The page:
Slides were cut from paraffin embedded blocks and stained according to the Apotag (Oncor, Gaithersburg, MD) terminal nucleotidyl transferase–mediated nick end labeling (TUNEL) assay kit. The apoptotic rate was quantitatively determined by counting the number of positively stained apoptotic bodies per 75 μm2 field at 200x magnification. Twelve and fifteen histological slides for the FETα and FETα-DN tumors, respectively, were analyzed. Three histologically similar fields viewed at 200X were randomly selected from each slide for analysis. This procedure was performed by two blinded observers. The ratio of the average number of apoptotic cells to the total number of cells counted was used to represent apoptotic rates.
Slides cut from paraffin embedded blocks were also used for H&E stains and for immunohistochemical characterizations. Serial sections were cut to complement the H&E sections and were stained with an IgG1 rabbit polyclonal antibody for Ki-67 (Dako Corporation). Ki-67 is a non-histone nuclear antigen present in late G1, G2, and S phase of the cell cycle but not G0. The optimal dilution of 1:100 was used. Three- to 4-μm sections were cut, deparaffinized in xylene, and rehydrated in descending grades of ethanol. Endogenous peroxidase activity was blocked with 3% hydrogen peroxide in water. Immunostaining was done using a variation of the avidin-biotin-peroxidase method. Slides were counterstained with methyl green. The proliferation rate was determined quantitatively by utilization of NIH Image J (public domain software). Image settings were as follows: threshold range 10–192; pixel size 20–5000. Twelve slides from FETα and FETα-DN were analyzed. Three histologically similar fields viewed at 200X were randomly selected for analysis. The mean proliferation was determined for each group.
Cells were washed with phosphate buffered saline (PBS) then lysed using 500 μl of fractionation buffer (250 mM Sucrose, 20 mM HEPES pH7.4, 0 mM KCl, 1.5 mM MgCl2, 1 mM EDTA, mM EGTA). Cells were scraped immediately and placed in a 1.5 ml eppendorf tube on ice. Collected cells were then passed through a 25 G needle 10 times, and incubated on ice for 20 min. Cells were centrifuged at 720 × g (360 rpm) for 5 min to isolate the nuclear pellet from the supernatant containing the cytoplasm. The nuclear pellet was washed with fractionation buffer and passed through a 25 G needle 10 times followed by centrifugation at 720 × g (360 rpm) for 10 min again. The supernatant containing the cytoplasm was centrifuged at 14,000 × g (8000 rpm) for 10 min to yield the cytosolic fraction (supernatant) and the mitochondrial fraction (the pellet). The mitochondrial pellet was washed with fractionation buffer and passed through a 25 G needle 10 times followed by centrifugation at 14,000 × g (8000 rpm) for 10 min again then re-suspended in the appropriate volume of fractionation buffer.
Orthotopic implantation was performed as previously described . Briefly, green fluorescent protein (GFP)-labeled FETα and FETα-DN cells (5 × 106) were subcutaneously injected onto the dorsal surfaces of separate BALB/c nude male mice and allowed to grow to 300 mm3. Once xenografts were established, they were excised and minced into 1 mm3 pieces. Two of these pieces were then orthotopically implanted into the colon of other BALB/c nude mice. Forty four animals were implanted with FETα xenografts and 30 animals with FETα-DN xenografts. For operative procedures, animals were anesthetized with isoflurane inhalation. A 1-cm laparotomy was performed and the cecum and ascending colon were exteriorized. Using 7X magnification and microsurgical techniques, the serosa was disrupted in two locations. Pieces of xenograft (1 mm3) were subserosally implanted using an 8–0 nylon suture at the disrupted serosal locations. The bowel was then returned to the peritoneal cavity and the abdomen was closed with 5–0 vicryl suture. Fluorescence imaging was performed weekly on the animals to follow tumor growth (LightTools). Animals were euthanized at 7–9 weeks after implantation. Organs were explanted, imaged, and immediately placed in buffered 10% formalin. Tissues were then processed and embedded in paraffin. Histological slides were cut for H&E staining. Metastases were determined by histological evaluation of each liver lobe and both lungs as previously described in detail [41, 42]. All animal work was done in accordance with the Institutional Animal Care and Use Committees (IACUC) regulations. Protocol number was 920 M.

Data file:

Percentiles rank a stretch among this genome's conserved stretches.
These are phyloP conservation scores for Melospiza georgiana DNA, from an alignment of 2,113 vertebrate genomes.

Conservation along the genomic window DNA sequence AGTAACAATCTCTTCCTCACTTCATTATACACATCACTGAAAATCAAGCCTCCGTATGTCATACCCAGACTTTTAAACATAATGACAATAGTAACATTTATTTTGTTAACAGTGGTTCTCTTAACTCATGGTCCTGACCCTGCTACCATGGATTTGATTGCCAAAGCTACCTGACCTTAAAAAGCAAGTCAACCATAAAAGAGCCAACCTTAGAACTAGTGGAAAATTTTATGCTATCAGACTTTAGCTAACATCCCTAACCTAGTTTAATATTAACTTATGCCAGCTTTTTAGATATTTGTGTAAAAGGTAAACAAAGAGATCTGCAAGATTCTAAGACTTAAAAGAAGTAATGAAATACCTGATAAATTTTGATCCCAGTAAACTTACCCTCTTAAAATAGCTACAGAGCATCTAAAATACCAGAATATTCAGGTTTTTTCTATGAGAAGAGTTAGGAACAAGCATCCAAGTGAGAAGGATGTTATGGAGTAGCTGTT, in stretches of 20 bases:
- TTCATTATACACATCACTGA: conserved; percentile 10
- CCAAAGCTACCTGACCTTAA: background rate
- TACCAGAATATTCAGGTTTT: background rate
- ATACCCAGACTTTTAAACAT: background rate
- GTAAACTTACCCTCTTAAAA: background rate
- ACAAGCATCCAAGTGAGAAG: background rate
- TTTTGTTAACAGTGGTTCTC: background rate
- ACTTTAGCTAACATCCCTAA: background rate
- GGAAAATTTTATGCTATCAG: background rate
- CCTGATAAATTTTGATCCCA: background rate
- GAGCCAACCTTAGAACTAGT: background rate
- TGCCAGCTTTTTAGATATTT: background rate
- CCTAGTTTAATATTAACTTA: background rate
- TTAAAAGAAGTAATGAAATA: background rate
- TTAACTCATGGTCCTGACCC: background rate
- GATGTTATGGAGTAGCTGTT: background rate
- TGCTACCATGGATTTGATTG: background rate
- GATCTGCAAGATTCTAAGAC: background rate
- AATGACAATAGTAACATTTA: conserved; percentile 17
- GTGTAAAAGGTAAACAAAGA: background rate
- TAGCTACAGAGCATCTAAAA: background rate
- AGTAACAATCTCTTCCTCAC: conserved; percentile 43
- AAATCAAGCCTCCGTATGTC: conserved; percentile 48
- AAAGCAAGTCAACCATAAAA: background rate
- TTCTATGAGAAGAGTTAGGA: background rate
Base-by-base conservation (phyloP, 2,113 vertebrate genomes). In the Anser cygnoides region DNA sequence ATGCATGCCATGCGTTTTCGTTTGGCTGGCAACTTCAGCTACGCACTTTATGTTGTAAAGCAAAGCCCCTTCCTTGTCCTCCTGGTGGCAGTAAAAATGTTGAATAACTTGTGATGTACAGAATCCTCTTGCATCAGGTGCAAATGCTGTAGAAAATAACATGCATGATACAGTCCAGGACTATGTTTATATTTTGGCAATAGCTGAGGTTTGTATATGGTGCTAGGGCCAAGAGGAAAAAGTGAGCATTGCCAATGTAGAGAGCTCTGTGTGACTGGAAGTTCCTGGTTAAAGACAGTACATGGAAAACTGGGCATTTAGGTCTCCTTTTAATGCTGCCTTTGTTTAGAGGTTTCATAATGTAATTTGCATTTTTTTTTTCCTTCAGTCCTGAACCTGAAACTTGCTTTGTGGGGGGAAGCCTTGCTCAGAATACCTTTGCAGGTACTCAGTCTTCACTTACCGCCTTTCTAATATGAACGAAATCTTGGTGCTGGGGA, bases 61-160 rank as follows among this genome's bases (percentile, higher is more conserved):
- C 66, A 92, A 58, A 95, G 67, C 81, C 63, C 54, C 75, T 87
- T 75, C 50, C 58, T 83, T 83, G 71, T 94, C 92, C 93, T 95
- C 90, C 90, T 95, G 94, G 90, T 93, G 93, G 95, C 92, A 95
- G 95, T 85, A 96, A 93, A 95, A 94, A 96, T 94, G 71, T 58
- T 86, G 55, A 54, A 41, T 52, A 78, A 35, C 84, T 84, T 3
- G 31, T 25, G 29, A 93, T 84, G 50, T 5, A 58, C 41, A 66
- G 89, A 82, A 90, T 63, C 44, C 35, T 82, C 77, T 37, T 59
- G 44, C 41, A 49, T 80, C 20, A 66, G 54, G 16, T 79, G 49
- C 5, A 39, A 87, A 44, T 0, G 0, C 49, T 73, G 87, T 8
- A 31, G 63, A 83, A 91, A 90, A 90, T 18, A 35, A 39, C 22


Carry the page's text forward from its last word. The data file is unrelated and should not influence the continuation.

Starting at one week post-implantation, animals were anesthetized with a 1:1 mixture of ketamine (10 mg/ml) and xylazine (1 mg/ml) by intraperitoneal injection (0.01 ml/mg) and weekly GFP fluorescence imaging was performed for up to seven weeks. Specifically, GFP fluorescence imaging was performed using a light box illuminated by fiber optic lighting at 470 nm (Illumatool BLS, Lightools Research, Encinitas, CA) using a Retiga EXi color CCD camera (QImaging, Burnaby BC, Canada). High-resolution images consisting of 1,360 X 1036 pixels were captured directly using a MS-Windows based PC. Images were visually optimized for contrast and brightness using commercial software (Adobe Photoshop, CS2 Adobe, San Jose, CA). Excitation of GFP in the light box facilitated identification of primary and metastatic disease by direct near-real time visualization of fluorescence in live animals.
TGFβ suppresses metastasis in vivo